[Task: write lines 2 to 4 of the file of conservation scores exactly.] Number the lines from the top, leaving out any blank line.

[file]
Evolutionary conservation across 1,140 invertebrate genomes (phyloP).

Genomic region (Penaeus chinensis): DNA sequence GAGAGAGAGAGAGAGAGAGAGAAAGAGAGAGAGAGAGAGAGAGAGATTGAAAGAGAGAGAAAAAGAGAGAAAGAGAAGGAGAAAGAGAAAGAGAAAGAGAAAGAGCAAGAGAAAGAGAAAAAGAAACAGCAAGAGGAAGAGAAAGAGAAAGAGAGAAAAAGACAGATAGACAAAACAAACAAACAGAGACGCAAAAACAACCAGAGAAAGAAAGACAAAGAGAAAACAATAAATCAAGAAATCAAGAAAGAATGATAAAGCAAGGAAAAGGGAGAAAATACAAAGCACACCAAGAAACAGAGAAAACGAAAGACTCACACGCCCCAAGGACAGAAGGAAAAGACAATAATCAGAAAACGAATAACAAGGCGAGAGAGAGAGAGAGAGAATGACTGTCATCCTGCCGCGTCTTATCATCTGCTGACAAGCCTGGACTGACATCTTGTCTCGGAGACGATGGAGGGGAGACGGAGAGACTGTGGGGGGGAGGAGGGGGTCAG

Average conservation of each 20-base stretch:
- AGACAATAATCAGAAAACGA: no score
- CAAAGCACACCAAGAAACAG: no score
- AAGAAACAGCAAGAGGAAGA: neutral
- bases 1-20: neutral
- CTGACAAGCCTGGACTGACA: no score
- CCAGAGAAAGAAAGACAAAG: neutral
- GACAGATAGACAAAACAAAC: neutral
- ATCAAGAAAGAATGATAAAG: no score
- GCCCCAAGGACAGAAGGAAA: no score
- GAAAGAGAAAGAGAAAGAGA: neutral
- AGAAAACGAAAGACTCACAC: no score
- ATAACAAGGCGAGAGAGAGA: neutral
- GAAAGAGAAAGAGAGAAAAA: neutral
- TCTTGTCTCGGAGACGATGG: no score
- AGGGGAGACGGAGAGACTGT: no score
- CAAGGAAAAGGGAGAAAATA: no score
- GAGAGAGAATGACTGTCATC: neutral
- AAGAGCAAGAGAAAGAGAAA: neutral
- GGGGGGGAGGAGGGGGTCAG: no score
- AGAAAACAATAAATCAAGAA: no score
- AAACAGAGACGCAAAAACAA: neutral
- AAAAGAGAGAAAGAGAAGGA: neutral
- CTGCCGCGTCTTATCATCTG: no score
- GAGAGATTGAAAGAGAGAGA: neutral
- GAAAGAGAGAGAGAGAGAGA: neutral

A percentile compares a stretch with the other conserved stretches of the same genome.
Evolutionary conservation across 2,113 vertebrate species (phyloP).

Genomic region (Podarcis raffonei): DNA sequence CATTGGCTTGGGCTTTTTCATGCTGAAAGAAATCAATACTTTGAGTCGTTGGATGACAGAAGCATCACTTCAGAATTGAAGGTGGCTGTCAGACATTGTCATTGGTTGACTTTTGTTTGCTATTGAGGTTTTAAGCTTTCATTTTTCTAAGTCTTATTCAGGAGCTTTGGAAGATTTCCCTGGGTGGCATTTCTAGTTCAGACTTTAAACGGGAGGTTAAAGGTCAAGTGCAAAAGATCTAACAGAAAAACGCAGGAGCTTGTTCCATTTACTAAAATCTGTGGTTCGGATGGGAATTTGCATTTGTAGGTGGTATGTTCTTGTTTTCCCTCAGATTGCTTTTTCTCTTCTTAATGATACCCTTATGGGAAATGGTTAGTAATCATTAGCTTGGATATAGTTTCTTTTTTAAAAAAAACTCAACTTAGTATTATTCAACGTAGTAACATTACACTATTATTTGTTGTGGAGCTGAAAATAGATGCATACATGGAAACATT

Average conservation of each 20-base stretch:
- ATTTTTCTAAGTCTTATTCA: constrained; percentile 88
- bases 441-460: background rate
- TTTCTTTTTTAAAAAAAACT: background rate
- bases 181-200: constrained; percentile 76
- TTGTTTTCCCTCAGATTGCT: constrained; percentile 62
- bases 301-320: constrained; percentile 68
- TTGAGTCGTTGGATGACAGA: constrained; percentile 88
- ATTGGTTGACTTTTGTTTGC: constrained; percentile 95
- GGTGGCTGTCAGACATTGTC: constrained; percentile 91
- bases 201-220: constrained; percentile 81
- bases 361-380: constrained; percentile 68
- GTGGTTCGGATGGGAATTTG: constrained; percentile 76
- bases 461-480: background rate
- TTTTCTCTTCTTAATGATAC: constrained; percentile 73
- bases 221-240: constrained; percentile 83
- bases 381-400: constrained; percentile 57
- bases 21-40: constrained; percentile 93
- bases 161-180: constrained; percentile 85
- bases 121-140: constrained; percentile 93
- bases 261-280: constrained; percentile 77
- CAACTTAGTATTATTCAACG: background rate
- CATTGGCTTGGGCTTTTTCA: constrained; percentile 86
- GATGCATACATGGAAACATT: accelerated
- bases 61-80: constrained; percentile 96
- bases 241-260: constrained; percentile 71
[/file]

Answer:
Genomic region (Penaeus chinensis): DNA sequence GAGAGAGAGAGAGAGAGAGAGAAAGAGAGAGAGAGAGAGAGAGAGATTGAAAGAGAGAGAAAAAGAGAGAAAGAGAAGGAGAAAGAGAAAGAGAAAGAGAAAGAGCAAGAGAAAGAGAAAAAGAAACAGCAAGAGGAAGAGAAAGAGAAAGAGAGAAAAAGACAGATAGACAAAACAAACAAACAGAGACGCAAAAACAACCAGAGAAAGAAAGACAAAGAGAAAACAATAAATCAAGAAATCAAGAAAGAATGATAAAGCAAGGAAAAGGGAGAAAATACAAAGCACACCAAGAAACAGAGAAAACGAAAGACTCACACGCCCCAAGGACAGAAGGAAAAGACAATAATCAGAAAACGAATAACAAGGCGAGAGAGAGAGAGAGAGAATGACTGTCATCCTGCCGCGTCTTATCATCTGCTGACAAGCCTGGACTGACATCTTGTCTCGGAGACGATGGAGGGGAGACGGAGAGACTGTGGGGGGGAGGAGGGGGTCAG

Average conservation of each 20-base stretch:
- AGACAATAATCAGAAAACGA: no score